The Novel Psychoactive Substances Act has taken its first major blow as a court ruled that nitrous oxide could be defined as a medicine, and is therefore legal. For many users of the drug hearing such news many might induce nitrous oxide type effects, a short bout of laughter, rush of euphoria and amusement before returning to reality. Although I am not sure it was the Government’s intention to provide a safer alternative to laughing gas through creating such a confusing bill, it is however, an innovative example of harm reduction.

Last year at Glastonbury festival Ryan Egan and Kenan Buckley were allegedly found with nitrous oxide, and subsequently charged with one count each of possession of a psychoactive substance with intent to supply. Pleading not guilty, the pair’s legal team argued that although nitrous oxide has a psychoactive effect, it is used medicinally under the Human Medicines Regulation act 2012, which according to the Novel Psychoactive Substances act makes the drug completely exempt.

For a drug to be classified as a psychoactive substance it must fit into two categories. The first is that it must induce a psychoactive effect, which essentially means it needs to make you feel different and affect  your brain chemistry in some way. This element of the bill is controversial, as technically, giving someone a placebo could induce a psychoactive effect, as could smiling at someone or just being nice to them. But let’s not complicate the issue, as today’s decision has caused enough confusion.

The second rule is that the drug must not be identified and exempt from the bill by being a legally sold psychoactive drug (like alcohol, sugar, caffeine, tobacco etc), food or medicine. The interesting element to this part of the act is that it automatically bans any other drug, even should it be classed as less harmful than an existing legal substance. Any drug that is psychoactive and not recognised is banned under the act. Yet another bone of contention for many who feel drug policy should be based on evidence and study before decisions are made with regardless to legality.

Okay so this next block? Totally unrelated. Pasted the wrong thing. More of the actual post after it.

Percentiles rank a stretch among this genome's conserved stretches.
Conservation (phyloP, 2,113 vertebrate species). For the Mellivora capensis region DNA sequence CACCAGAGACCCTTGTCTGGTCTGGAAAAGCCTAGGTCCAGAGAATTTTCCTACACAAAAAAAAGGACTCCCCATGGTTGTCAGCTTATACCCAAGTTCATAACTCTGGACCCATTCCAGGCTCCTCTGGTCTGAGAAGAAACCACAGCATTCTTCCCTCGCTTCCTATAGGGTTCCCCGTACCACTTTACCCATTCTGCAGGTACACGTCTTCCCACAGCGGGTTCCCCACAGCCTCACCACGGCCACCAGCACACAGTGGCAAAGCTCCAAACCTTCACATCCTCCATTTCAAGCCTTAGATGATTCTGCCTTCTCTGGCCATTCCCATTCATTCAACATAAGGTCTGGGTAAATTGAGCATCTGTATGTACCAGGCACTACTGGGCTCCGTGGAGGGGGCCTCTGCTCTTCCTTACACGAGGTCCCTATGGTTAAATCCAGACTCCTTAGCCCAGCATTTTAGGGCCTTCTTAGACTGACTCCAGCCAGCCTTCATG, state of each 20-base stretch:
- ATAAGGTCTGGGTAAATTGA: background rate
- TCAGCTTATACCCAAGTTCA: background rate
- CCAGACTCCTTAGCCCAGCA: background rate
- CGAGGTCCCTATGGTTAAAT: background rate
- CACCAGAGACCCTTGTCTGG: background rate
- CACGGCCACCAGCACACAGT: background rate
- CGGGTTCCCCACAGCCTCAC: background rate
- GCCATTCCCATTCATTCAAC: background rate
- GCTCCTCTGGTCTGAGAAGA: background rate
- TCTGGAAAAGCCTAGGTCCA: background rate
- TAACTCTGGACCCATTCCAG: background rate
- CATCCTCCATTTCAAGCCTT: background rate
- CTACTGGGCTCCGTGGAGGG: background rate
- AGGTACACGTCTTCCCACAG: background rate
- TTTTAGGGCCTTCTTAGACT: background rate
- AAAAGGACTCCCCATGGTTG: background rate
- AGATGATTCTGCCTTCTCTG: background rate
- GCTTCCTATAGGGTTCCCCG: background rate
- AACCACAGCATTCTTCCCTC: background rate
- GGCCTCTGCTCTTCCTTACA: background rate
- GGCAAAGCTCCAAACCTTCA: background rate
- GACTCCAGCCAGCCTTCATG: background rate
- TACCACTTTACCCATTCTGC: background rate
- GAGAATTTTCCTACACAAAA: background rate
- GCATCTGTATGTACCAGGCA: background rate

This recent ruling from Judge P Garlick QC will no doubt leave a strong aftertaste in the Government’s mouth, as it essentially for the time being at least legalises the drug and prevents prosecution . Judge Garlick agreed with the defence barristers that ‘Nitrous oxide is plainly capable of coming within the definition of an exempted circumstance… and in my view, on this evidence, it plainly is an exempted substance.’

NPS bill protest outside Parliament

Yesterday’s ruling might have just legalised nitrous oxide, and put the ball back in the Governments court with regards to what they want to do. The CPS could appeal the judgement to a high court, which could involve a further legal case and debate as to whether nitrous oxide really is except. This would however be both costly, time consuming and could result in the same decision being made in the court of appeal, making the whole process a waste of time.

The second option is for the Government to alter the wording of the act and so that any substances which do qualify as medicines are illegal to sell for non-medical purposes, this again could take a great deal of time and result in a formal debate and vote in the commons. The final option is for the Government to classify nitrous oxide as a classified substance under the misuse of drugs act.

For now, nitrous oxide has managed to evade the law, although for how long remains to be seen. The reality is that this ruling is a serious blow for the Government and raises some serious questions regarding the practicality  of the act.

Drug policy should be clear, informed and based on evidence. The Novel Psychoactive Substances Act was heavily criticised for its unclear terminology and confusing message. It is a bill in dire need of reform and debate, with this latest court case openly exposing its fragility for all to see.

Paul North is an Addiction and Treatment Advisor at Volteface. Tweets @Paul_North

 

 

 

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